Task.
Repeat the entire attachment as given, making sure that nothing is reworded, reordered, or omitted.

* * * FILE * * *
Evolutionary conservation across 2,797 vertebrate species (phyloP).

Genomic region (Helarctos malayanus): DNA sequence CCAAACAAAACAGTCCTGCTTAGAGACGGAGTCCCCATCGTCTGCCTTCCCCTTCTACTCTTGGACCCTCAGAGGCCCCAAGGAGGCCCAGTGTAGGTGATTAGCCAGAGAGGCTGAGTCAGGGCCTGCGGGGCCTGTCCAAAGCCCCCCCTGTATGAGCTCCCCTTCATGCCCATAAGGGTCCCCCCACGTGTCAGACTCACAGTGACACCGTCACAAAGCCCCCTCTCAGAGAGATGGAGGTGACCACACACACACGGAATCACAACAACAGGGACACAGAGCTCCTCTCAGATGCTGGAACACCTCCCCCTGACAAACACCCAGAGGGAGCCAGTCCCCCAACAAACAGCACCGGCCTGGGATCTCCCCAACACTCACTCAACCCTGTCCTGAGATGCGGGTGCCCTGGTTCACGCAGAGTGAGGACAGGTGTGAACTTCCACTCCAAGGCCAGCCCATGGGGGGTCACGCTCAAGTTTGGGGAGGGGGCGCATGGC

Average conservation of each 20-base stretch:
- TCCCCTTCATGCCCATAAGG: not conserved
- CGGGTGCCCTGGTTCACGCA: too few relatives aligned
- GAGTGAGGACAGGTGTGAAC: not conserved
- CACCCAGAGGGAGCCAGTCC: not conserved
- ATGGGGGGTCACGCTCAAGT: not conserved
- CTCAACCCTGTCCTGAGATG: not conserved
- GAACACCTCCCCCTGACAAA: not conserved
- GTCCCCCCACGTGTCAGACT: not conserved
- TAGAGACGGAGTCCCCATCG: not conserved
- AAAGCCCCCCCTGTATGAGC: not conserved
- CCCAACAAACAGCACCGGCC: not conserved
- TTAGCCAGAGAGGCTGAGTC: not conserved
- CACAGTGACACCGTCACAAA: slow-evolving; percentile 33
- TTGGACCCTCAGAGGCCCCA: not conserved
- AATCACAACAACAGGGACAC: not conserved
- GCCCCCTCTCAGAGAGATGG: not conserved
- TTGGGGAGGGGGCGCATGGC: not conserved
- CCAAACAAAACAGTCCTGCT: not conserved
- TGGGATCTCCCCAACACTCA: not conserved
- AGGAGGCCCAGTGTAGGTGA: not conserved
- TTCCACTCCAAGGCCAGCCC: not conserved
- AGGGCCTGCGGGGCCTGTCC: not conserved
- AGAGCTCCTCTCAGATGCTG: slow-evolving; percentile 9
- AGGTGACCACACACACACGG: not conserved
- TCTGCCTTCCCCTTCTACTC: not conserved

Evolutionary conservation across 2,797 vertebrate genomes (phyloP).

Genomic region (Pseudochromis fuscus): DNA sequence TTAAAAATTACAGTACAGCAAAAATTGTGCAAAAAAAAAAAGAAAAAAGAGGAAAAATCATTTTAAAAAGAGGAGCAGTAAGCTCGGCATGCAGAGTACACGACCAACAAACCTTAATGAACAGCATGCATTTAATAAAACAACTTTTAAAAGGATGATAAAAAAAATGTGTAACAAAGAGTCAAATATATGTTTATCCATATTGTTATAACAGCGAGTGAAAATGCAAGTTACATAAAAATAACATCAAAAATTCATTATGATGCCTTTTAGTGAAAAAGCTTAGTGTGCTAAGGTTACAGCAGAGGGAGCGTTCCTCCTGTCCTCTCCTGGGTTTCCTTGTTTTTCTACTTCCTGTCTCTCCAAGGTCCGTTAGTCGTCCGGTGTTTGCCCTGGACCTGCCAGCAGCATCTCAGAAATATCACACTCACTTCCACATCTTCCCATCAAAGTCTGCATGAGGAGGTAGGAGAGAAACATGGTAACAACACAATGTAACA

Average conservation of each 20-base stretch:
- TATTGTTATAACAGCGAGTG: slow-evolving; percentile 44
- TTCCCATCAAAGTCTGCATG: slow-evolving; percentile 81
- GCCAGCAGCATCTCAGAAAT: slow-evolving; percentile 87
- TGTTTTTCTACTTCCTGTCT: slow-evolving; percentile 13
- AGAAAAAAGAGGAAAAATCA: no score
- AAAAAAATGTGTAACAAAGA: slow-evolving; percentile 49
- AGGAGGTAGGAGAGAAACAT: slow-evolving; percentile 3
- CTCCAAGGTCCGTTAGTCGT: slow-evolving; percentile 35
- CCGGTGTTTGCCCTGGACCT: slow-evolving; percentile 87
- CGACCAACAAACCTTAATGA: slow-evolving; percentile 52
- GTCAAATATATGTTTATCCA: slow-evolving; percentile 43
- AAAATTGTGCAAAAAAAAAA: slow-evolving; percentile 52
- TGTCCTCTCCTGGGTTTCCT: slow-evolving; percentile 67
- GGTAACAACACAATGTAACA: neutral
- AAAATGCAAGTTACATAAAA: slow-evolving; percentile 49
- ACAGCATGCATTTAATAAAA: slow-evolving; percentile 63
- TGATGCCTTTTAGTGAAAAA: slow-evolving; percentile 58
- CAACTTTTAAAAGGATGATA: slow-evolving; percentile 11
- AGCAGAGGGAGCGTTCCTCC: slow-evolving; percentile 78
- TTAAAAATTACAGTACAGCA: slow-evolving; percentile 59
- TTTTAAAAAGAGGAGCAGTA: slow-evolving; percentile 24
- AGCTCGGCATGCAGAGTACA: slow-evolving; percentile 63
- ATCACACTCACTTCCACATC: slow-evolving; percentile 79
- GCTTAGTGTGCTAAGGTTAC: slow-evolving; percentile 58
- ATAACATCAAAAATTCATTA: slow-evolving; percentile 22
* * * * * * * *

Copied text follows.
Evolutionary conservation across 2,797 vertebrate species (phyloP).

Genomic region (Helarctos malayanus): DNA sequence CCAAACAAAACAGTCCTGCTTAGAGACGGAGTCCCCATCGTCTGCCTTCCCCTTCTACTCTTGGACCCTCAGAGGCCCCAAGGAGGCCCAGTGTAGGTGATTAGCCAGAGAGGCTGAGTCAGGGCCTGCGGGGCCTGTCCAAAGCCCCCCCTGTATGAGCTCCCCTTCATGCCCATAAGGGTCCCCCCACGTGTCAGACTCACAGTGACACCGTCACAAAGCCCCCTCTCAGAGAGATGGAGGTGACCACACACACACGGAATCACAACAACAGGGACACAGAGCTCCTCTCAGATGCTGGAACACCTCCCCCTGACAAACACCCAGAGGGAGCCAGTCCCCCAACAAACAGCACCGGCCTGGGATCTCCCCAACACTCACTCAACCCTGTCCTGAGATGCGGGTGCCCTGGTTCACGCAGAGTGAGGACAGGTGTGAACTTCCACTCCAAGGCCAGCCCATGGGGGGTCACGCTCAAGTTTGGGGAGGGGGCGCATGGC

Average conservation of each 20-base stretch:
- TCCCCTTCATGCCCATAAGG: not conserved
- CGGGTGCCCTGGTTCACGCA: too few relatives aligned
- GAGTGAGGACAGGTGTGAAC: not conserved
- CACCCAGAGGGAGCCAGTCC: not conserved
- ATGGGGGGTCACGCTCAAGT: not conserved
- CTCAACCCTGTCCTGAGATG: not conserved
- GAACACCTCCCCCTGACAAA: not conserved
- GTCCCCCCACGTGTCAGACT: not conserved
- TAGAGACGGAGTCCCCATCG: not conserved
- AAAGCCCCCCCTGTATGAGC: not conserved
- CCCAACAAACAGCACCGGCC: not conserved
- TTAGCCAGAGAGGCTGAGTC: not conserved
- CACAGTGACACCGTCACAAA: slow-evolving; percentile 33
- TTGGACCCTCAGAGGCCCCA: not conserved
- AATCACAACAACAGGGACAC: not conserved
- GCCCCCTCTCAGAGAGATGG: not conserved
- TTGGGGAGGGGGCGCATGGC: not conserved
- CCAAACAAAACAGTCCTGCT: not conserved
- TGGGATCTCCCCAACACTCA: not conserved
- AGGAGGCCCAGTGTAGGTGA: not conserved
- TTCCACTCCAAGGCCAGCCC: not conserved
- AGGGCCTGCGGGGCCTGTCC: not conserved
- AGAGCTCCTCTCAGATGCTG: slow-evolving; percentile 9
- AGGTGACCACACACACACGG: not conserved
- TCTGCCTTCCCCTTCTACTC: not conserved

Evolutionary conservation across 2,797 vertebrate genomes (phyloP).

Genomic region (Pseudochromis fuscus): DNA sequence TTAAAAATTACAGTACAGCAAAAATTGTGCAAAAAAAAAAAGAAAAAAGAGGAAAAATCATTTTAAAAAGAGGAGCAGTAAGCTCGGCATGCAGAGTACACGACCAACAAACCTTAATGAACAGCATGCATTTAATAAAACAACTTTTAAAAGGATGATAAAAAAAATGTGTAACAAAGAGTCAAATATATGTTTATCCATATTGTTATAACAGCGAGTGAAAATGCAAGTTACATAAAAATAACATCAAAAATTCATTATGATGCCTTTTAGTGAAAAAGCTTAGTGTGCTAAGGTTACAGCAGAGGGAGCGTTCCTCCTGTCCTCTCCTGGGTTTCCTTGTTTTTCTACTTCCTGTCTCTCCAAGGTCCGTTAGTCGTCCGGTGTTTGCCCTGGACCTGCCAGCAGCATCTCAGAAATATCACACTCACTTCCACATCTTCCCATCAAAGTCTGCATGAGGAGGTAGGAGAGAAACATGGTAACAACACAATGTAACA

Average conservation of each 20-base stretch:
- TATTGTTATAACAGCGAGTG: slow-evolving; percentile 44
- TTCCCATCAAAGTCTGCATG: slow-evolving; percentile 81
- GCCAGCAGCATCTCAGAAAT: slow-evolving; percentile 87
- TGTTTTTCTACTTCCTGTCT: slow-evolving; percentile 13
- AGAAAAAAGAGGAAAAATCA: no score
- AAAAAAATGTGTAACAAAGA: slow-evolving; percentile 49
- AGGAGGTAGGAGAGAAACAT: slow-evolving; percentile 3
- CTCCAAGGTCCGTTAGTCGT: slow-evolving; percentile 35
- CCGGTGTTTGCCCTGGACCT: slow-evolving; percentile 87
- CGACCAACAAACCTTAATGA: slow-evolving; percentile 52
- GTCAAATATATGTTTATCCA: slow-evolving; percentile 43
- AAAATTGTGCAAAAAAAAAA: slow-evolving; percentile 52
- TGTCCTCTCCTGGGTTTCCT: slow-evolving; percentile 67
- GGTAACAACACAATGTAACA: neutral
- AAAATGCAAGTTACATAAAA: slow-evolving; percentile 49
- ACAGCATGCATTTAATAAAA: slow-evolving; percentile 63
- TGATGCCTTTTAGTGAAAAA: slow-evolving; percentile 58
- CAACTTTTAAAAGGATGATA: slow-evolving; percentile 11
- AGCAGAGGGAGCGTTCCTCC: slow-evolving; percentile 78
- TTAAAAATTACAGTACAGCA: slow-evolving; percentile 59
- TTTTAAAAAGAGGAGCAGTA: slow-evolving; percentile 24
- AGCTCGGCATGCAGAGTACA: slow-evolving; percentile 63
- ATCACACTCACTTCCACATC: slow-evolving; percentile 79
- GCTTAGTGTGCTAAGGTTAC: slow-evolving; percentile 58
- ATAACATCAAAAATTCATTA: slow-evolving; percentile 22